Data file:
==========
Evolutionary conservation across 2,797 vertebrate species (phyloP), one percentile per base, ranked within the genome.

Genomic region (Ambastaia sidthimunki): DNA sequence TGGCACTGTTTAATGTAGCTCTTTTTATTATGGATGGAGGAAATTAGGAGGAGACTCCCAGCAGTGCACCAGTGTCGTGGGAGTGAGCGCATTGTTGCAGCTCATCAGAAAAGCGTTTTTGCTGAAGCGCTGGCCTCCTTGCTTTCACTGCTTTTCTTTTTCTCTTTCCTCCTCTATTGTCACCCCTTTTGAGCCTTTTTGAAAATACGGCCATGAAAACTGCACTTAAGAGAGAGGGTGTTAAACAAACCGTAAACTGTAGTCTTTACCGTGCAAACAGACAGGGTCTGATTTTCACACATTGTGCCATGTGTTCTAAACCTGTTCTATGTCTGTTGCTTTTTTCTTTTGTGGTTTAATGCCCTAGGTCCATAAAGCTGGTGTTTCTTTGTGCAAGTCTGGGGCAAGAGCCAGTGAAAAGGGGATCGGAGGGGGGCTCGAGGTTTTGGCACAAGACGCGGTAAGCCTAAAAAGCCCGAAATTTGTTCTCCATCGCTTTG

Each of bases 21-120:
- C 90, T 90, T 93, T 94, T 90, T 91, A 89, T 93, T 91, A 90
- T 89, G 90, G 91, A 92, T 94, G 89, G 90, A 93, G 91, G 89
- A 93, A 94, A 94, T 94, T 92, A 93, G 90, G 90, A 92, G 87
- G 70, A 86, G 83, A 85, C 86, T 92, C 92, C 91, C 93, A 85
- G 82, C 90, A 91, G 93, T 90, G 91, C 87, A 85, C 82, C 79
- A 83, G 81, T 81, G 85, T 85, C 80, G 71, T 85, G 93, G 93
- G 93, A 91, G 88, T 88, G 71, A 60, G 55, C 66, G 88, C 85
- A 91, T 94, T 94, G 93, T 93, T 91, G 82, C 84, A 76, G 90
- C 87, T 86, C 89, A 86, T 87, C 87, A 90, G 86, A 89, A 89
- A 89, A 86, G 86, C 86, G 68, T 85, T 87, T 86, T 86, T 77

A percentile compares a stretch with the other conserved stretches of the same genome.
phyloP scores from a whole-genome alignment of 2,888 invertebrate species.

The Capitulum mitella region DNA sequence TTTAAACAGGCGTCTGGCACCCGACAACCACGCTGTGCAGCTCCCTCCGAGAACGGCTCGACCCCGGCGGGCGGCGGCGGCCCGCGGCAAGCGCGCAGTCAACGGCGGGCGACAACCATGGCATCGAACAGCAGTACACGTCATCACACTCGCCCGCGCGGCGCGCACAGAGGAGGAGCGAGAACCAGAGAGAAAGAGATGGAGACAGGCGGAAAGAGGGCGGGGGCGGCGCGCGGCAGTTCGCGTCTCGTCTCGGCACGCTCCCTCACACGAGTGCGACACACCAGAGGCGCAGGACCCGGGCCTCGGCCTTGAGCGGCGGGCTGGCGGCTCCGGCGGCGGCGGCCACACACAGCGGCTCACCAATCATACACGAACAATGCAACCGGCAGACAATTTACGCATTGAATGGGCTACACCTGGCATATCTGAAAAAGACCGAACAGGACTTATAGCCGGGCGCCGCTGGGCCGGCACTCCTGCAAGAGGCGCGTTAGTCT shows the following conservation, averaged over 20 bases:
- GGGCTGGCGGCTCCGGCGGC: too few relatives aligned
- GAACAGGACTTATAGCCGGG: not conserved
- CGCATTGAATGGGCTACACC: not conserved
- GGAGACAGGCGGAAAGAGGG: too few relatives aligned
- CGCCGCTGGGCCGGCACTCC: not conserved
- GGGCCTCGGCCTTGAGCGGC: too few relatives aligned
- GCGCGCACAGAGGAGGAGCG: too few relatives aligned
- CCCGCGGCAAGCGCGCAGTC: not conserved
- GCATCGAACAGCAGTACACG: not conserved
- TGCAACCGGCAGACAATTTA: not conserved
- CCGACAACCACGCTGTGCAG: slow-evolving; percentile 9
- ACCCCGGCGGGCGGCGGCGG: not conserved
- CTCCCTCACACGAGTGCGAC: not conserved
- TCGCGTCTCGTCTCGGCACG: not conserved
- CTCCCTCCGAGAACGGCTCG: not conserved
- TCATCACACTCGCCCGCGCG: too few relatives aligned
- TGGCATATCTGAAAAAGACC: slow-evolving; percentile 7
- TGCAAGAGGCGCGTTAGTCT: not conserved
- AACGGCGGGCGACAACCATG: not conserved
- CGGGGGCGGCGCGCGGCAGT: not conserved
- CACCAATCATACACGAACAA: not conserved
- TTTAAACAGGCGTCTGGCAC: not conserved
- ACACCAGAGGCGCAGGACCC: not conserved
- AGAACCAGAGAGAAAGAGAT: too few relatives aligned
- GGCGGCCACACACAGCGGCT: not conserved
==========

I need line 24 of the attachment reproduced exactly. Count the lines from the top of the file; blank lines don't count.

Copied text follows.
- CCCGCGGCAAGCGCGCAGTC: not conserved